The behaviour of a few seems to be affecting the many, with car enthusiasts being lumped in with hoons and hooligans.
Drinking cans of Cody's, mullets, lots of loud shouting. A menace, a nuisance, and a danger to society. Typical boy racer behaviour has become synonymous with car culture.
Christchurch has long been known as the boy racer capital of New Zealand. The four avenues come alive at night with the sound of loud exhausts and packs of Nissan Skylines launching at every green light. Once they’ve done a few loops they head to the hills to do burnouts, meet up at intersections and litter everywhere. Christchurch is the only South Island area to have its own police unit dedicated to stamping out this behaviour. Nevertheless, events like the Aves Invasions only seem to be getting bigger. For car enthusiasts, pre-occupation with the big bad boy racers is putting a wet blanket on their hobby.
Cambered wheels, lowered suspension, and a mahogany steering wheel are just some of the modifications to car enthusiast Amos Dalkie’s Honda Prelude. The most obvious changes to his other car are the two-metre tall side exhaust pipes. He loves his cars and used to street race but doesn’t consider himself a boy racer. He is frustrated at being lumped in with people engaging in what he calls ‘socially reprehensible acts’.
Amos doesn’t like the term ‘boy racer’ because it puts car enthusiasts in a negative light, “like you’re doing something you shouldn’t be doing.” He says it’s upsetting to be singled out by law enforcement because he drives a modified car. He says there’s a looming police presence when out on the Aves and he’s always asking himself “When am I going to get pulled over?” because it’s bound to happen.
Kaylee* (name changed for privacy) who is also a car enthusiast, believes the term boy racer is something middle-aged people use, “oh no, the boy racers are coming!”. She says it sucks getting targeted and scrutinised for having a loud or particularly interesting car. Kaylee* says the difference between car enthusiasts and ‘hoons’ is that car enthusiasts have a weekend car that they work on in their spare time, upgrade all the components from stock, and just take them out for cruises. However, ‘hoons’ have automatics with a blown second gear and broken tail lights that they take out for skids. She says that even though there's a stigma, and laws prohibiting cruising she enjoys it because “It’s instant camaraderie with total strangers.”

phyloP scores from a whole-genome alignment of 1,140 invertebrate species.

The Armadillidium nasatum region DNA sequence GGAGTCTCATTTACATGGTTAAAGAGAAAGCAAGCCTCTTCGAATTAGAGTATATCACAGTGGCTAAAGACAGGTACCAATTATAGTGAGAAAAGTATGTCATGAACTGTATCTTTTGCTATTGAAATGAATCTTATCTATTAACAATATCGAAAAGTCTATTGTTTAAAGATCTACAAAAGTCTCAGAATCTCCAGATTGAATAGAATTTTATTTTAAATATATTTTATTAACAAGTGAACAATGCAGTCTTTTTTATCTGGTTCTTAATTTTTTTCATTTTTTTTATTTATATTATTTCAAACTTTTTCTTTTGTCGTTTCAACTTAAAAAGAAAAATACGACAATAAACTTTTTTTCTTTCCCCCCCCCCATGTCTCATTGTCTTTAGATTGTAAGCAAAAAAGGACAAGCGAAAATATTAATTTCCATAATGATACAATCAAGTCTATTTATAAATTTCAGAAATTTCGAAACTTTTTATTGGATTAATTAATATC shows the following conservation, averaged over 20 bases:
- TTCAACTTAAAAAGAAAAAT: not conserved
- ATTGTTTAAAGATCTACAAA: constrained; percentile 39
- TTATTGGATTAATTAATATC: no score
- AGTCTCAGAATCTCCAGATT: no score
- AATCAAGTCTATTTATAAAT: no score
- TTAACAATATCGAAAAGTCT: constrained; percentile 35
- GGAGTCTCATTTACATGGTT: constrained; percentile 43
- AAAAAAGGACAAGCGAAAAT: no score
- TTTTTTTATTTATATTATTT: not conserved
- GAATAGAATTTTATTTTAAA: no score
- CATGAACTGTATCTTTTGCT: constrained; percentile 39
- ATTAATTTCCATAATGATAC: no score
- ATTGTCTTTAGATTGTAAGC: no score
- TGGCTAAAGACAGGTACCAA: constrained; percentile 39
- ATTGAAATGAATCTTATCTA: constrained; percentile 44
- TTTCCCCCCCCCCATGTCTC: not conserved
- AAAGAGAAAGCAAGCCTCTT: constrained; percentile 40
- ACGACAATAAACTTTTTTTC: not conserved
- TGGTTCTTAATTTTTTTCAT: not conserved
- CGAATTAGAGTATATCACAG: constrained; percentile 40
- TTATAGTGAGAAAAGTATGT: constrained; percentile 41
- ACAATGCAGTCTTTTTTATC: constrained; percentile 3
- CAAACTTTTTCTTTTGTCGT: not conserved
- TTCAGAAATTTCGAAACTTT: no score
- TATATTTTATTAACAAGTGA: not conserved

A Church bay resident, Dawn Sutton, says boy racers are a menace, “They are inconvenient and noisy at unsociable hours. They go through small settlements and wake everyone”. Dawn is a nurse and drives home over Gebbies Pass around midnight, where she often has run-ins with boy racers. They have tried to intimidate her by sandwiching her car, one in front and one behind her, to stop her moving. One Christmas Eve when she was driving home there were around 80 people gathered at Teddington junction, drinking and blocking the road. When she tried to push through, they started bashing her car.
Dawn thinks Judith ‘Crusher’ Collins has the right idea “You’ve got to hurt them where it’s really painful and that’s their cars. They’ve got to start losing their cars because that’s the mechanism they’re using to disturb society.” She says the speed limit changes on Summit Rd won’t help because they speed anyway and people don’t look at speed signs at the best of times.
Sergeant James McClurg’s job is dedicated to dealing with boy racers. He runs the six-person Anti Social Road User Squad, a police unit that gets out on the streets to police poor driving behaviour and modified vehicles. McClurg says police prefer to use the phrase ‘anti-social road users’ rather than boy racers because boy racers minimise the issue, “It's not just boys being boys, it’s not just racing. It’s a whole bunch of anti-social road behaviour that affects the community and all of us.”
McClurg believes there’s a lot of overlap between car enthusiasts and boy racers. The ‘Aves Invasions’, large Facebook events which bring hundreds of boy racers into the city's avenues, also attract car enthusiasts says McClurg, “When the mob mentality takes over, the organising element who have criminal intentions can incite others to behave as they want.” He says this tars the car enthusiasts with a bad brush as well. Despite having staff dedicated to dealing with boy racers the police don’t actually keep statistics on crashes involving anti-social road users in particular as there's no way to identify those people says McClurg.
While there is all sorts of negativity around car culture, Amos still goes for Sunday cruises with his friends, enjoying the vehicles they’ve invested a lot of time and money into building. He says “It’s just a way of bringing people together to enjoy this common interest”.